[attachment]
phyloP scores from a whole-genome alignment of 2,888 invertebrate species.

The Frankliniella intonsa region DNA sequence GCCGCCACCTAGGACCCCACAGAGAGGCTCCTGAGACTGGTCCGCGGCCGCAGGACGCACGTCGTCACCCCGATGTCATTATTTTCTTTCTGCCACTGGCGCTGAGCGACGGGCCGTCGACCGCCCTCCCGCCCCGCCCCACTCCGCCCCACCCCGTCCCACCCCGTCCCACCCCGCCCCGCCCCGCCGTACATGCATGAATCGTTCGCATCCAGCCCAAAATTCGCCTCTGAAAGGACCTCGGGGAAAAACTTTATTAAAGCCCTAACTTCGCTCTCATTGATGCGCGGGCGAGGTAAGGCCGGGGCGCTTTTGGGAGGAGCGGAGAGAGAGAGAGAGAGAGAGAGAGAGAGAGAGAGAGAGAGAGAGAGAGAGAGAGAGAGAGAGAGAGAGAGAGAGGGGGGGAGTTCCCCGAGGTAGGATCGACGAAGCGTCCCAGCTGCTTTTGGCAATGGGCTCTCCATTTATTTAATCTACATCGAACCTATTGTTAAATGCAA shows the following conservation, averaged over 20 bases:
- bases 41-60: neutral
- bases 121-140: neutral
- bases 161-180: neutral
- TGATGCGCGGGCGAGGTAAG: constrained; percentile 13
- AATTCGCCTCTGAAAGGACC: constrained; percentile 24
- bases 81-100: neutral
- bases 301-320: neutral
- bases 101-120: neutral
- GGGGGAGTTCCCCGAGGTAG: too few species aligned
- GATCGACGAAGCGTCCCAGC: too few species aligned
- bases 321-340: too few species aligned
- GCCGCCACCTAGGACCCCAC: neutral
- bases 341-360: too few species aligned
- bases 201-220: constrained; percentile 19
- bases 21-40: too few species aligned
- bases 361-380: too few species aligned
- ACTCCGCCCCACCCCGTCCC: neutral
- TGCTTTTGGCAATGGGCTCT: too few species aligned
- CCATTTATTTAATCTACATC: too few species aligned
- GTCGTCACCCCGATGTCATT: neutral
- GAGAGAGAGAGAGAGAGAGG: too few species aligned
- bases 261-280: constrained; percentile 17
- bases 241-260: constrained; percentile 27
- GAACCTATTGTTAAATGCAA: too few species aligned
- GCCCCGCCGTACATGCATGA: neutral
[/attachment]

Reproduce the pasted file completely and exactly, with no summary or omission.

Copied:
phyloP scores from a whole-genome alignment of 2,888 invertebrate species.

The Frankliniella intonsa region DNA sequence GCCGCCACCTAGGACCCCACAGAGAGGCTCCTGAGACTGGTCCGCGGCCGCAGGACGCACGTCGTCACCCCGATGTCATTATTTTCTTTCTGCCACTGGCGCTGAGCGACGGGCCGTCGACCGCCCTCCCGCCCCGCCCCACTCCGCCCCACCCCGTCCCACCCCGTCCCACCCCGCCCCGCCCCGCCGTACATGCATGAATCGTTCGCATCCAGCCCAAAATTCGCCTCTGAAAGGACCTCGGGGAAAAACTTTATTAAAGCCCTAACTTCGCTCTCATTGATGCGCGGGCGAGGTAAGGCCGGGGCGCTTTTGGGAGGAGCGGAGAGAGAGAGAGAGAGAGAGAGAGAGAGAGAGAGAGAGAGAGAGAGAGAGAGAGAGAGAGAGAGAGAGAGAGAGGGGGGGAGTTCCCCGAGGTAGGATCGACGAAGCGTCCCAGCTGCTTTTGGCAATGGGCTCTCCATTTATTTAATCTACATCGAACCTATTGTTAAATGCAA shows the following conservation, averaged over 20 bases:
- bases 41-60: neutral
- bases 121-140: neutral
- bases 161-180: neutral
- TGATGCGCGGGCGAGGTAAG: constrained; percentile 13
- AATTCGCCTCTGAAAGGACC: constrained; percentile 24
- bases 81-100: neutral
- bases 301-320: neutral
- bases 101-120: neutral
- GGGGGAGTTCCCCGAGGTAG: too few species aligned
- GATCGACGAAGCGTCCCAGC: too few species aligned
- bases 321-340: too few species aligned
- GCCGCCACCTAGGACCCCAC: neutral
- bases 341-360: too few species aligned
- bases 201-220: constrained; percentile 19
- bases 21-40: too few species aligned
- bases 361-380: too few species aligned
- ACTCCGCCCCACCCCGTCCC: neutral
- TGCTTTTGGCAATGGGCTCT: too few species aligned
- CCATTTATTTAATCTACATC: too few species aligned
- GTCGTCACCCCGATGTCATT: neutral
- GAGAGAGAGAGAGAGAGAGG: too few species aligned
- bases 261-280: constrained; percentile 17
- bases 241-260: constrained; percentile 27
- GAACCTATTGTTAAATGCAA: too few species aligned
- GCCCCGCCGTACATGCATGA: neutral